The variety of methods you can use to get divorced can be complex and overwhelming. Becoming clear on the process that fits you best is the first step in getting divorced.
In this video, Connie Thacker and Allison Sleight demystify some of the process, describing the process of conscious uncoupling. Conscious Uncoupling, also know as Alternative Dispute Resolution (ADR) is a way to resolve the conflicts of a divorce process outside of the court system.
Conscious Uncoupling Explained
Couples can utilize conscious uncoupling in three different ways.
- Collaborative Divorce. Collaborative divorce is a conscious uncoupling process that occurs in a private setting.
- Mediation. Mediation is a tool used in divorce that can often be intimidating, however the process is completely voluntary and parties do not have to be in the same room if they would not like to be. Parties who reach agreements during this part of the process, typically keep those agreements, which keeps a judge from making those decisions for you.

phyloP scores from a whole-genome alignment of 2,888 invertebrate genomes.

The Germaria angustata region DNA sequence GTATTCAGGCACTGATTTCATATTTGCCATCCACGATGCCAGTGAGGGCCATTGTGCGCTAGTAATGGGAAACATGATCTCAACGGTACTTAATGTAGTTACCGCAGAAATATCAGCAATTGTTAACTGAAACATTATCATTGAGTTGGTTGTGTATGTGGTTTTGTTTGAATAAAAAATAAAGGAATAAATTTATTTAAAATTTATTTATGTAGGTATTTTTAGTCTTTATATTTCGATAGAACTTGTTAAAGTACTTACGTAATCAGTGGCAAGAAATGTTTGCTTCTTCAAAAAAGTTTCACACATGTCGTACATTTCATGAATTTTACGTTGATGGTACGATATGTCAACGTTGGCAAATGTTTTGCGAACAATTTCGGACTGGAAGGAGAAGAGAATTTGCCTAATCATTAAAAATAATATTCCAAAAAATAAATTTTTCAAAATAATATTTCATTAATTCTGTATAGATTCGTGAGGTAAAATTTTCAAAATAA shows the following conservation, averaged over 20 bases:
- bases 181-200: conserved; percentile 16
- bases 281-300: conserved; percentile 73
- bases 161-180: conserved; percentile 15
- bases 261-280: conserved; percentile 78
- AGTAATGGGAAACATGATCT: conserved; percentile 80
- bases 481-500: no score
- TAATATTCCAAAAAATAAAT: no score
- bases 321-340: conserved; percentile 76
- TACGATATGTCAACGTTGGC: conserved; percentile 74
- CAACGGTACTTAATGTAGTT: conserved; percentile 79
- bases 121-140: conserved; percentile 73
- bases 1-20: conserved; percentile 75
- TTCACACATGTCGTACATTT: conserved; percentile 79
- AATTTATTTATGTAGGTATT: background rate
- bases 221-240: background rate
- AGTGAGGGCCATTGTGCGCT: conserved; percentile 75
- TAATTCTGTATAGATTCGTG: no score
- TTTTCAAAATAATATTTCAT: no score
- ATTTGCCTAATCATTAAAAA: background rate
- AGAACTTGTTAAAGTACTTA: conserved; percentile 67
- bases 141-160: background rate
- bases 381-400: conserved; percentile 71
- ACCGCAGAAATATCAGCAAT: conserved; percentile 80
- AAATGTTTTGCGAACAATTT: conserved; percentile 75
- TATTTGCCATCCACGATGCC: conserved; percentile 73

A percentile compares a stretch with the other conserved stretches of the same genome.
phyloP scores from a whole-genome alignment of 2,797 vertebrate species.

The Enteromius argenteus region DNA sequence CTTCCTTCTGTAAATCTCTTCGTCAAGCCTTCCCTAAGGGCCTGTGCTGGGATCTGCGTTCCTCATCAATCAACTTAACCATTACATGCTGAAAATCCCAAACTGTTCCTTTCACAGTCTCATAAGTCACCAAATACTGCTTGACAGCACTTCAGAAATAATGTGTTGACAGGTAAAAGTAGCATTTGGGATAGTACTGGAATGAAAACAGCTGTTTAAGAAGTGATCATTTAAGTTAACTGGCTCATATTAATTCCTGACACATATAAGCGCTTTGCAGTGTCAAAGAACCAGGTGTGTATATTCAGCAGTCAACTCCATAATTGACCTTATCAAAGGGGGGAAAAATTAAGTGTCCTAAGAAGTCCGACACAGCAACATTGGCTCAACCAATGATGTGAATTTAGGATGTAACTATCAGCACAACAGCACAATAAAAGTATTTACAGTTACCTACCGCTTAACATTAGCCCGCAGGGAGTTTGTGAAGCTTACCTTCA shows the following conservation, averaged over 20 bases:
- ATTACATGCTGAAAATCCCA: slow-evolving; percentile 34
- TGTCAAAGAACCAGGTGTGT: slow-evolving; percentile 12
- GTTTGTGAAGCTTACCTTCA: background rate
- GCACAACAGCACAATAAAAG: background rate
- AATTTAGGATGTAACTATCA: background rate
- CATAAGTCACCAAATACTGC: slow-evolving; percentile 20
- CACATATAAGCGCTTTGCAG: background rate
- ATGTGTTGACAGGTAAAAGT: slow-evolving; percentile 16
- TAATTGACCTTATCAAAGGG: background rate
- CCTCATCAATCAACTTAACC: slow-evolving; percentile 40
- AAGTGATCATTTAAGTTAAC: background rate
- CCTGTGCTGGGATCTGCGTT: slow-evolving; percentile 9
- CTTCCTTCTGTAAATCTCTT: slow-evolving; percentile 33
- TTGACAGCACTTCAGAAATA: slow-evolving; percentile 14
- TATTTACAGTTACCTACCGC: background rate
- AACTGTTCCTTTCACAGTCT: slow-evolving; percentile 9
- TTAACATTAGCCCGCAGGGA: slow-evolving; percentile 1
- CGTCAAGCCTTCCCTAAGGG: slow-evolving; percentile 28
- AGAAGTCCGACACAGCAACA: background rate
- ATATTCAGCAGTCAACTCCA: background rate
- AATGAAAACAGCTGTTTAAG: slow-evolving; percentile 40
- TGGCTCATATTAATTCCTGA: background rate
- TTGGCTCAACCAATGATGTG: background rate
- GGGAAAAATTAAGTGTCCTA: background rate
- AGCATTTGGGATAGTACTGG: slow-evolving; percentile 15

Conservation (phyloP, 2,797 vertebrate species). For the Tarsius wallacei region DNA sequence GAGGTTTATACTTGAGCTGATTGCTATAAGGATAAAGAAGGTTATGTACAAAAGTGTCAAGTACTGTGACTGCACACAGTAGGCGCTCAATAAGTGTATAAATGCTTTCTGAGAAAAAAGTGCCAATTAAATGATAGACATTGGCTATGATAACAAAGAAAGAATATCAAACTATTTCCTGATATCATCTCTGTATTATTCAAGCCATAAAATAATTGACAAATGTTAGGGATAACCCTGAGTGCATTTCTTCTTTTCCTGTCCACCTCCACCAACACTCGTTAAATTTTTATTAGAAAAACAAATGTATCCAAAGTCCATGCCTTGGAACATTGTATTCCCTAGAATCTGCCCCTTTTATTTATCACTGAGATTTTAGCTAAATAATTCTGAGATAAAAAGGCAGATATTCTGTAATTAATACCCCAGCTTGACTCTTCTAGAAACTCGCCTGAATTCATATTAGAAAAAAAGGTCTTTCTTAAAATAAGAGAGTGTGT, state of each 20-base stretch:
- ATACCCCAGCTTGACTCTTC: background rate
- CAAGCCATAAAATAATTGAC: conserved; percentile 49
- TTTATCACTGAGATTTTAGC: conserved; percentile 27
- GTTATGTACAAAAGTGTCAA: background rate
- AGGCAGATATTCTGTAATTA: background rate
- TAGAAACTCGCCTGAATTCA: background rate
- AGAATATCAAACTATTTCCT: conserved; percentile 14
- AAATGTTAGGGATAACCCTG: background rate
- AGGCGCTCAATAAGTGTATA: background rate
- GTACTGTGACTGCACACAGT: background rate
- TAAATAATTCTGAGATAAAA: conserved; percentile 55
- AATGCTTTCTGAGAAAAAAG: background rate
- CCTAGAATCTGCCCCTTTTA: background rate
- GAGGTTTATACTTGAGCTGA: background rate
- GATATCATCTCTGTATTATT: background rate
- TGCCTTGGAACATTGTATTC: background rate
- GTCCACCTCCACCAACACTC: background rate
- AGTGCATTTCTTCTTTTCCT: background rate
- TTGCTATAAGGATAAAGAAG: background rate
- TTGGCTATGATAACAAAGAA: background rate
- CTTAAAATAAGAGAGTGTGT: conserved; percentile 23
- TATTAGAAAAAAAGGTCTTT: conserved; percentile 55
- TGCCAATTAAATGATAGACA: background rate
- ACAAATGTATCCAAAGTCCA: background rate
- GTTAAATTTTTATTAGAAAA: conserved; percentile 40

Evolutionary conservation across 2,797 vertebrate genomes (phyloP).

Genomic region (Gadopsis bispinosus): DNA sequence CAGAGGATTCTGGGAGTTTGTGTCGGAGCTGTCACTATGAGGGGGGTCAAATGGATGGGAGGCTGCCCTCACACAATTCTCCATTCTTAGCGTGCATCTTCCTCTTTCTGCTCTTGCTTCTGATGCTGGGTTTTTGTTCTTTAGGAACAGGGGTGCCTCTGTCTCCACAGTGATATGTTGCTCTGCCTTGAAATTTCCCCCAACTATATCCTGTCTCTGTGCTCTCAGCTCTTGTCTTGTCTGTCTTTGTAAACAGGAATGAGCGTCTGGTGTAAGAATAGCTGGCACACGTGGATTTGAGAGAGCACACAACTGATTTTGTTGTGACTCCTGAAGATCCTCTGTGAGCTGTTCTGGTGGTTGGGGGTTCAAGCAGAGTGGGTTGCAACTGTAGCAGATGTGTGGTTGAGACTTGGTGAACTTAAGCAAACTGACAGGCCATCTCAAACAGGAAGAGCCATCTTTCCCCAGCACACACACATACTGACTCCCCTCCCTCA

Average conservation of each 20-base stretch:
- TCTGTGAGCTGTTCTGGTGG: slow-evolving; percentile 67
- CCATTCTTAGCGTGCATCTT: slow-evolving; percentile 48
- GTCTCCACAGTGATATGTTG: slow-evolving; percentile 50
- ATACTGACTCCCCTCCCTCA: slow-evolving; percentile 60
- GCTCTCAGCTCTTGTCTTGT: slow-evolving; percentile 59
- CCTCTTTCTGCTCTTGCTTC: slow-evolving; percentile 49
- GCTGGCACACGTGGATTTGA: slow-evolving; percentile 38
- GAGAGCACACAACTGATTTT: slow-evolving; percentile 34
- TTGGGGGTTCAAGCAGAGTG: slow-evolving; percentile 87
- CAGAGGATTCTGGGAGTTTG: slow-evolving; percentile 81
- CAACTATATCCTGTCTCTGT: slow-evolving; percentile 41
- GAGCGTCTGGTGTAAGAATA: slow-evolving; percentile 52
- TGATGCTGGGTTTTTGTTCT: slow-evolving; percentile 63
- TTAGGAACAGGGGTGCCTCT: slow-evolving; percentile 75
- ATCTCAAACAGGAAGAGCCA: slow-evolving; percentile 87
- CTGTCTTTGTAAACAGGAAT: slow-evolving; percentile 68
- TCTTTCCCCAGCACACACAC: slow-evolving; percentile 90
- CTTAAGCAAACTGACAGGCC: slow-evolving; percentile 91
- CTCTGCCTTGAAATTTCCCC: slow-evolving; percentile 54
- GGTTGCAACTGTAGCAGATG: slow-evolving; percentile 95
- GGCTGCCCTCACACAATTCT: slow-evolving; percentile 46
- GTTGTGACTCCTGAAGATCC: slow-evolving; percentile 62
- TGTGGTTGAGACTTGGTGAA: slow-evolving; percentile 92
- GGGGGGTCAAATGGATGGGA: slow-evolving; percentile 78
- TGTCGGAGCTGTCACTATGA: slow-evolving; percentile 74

- Arbitration. Arbitration is a conscious uncoupling tool that allows the couple to choose a third party attorney to act as the judge in their divorce in order to avoid bringing the case to trial. Arbitration is often much more cost effective than a trial.
Only two percent of divorce cases typically go to trial.
Opportunities to utilize conscious uncoupling in your divorce process will allow you to keep your case out of trial and resolve conflicts on your own terms.
If you are considering your divorce process options and are considering a process that includes conscious uncoupling, we can answer any questions you might have.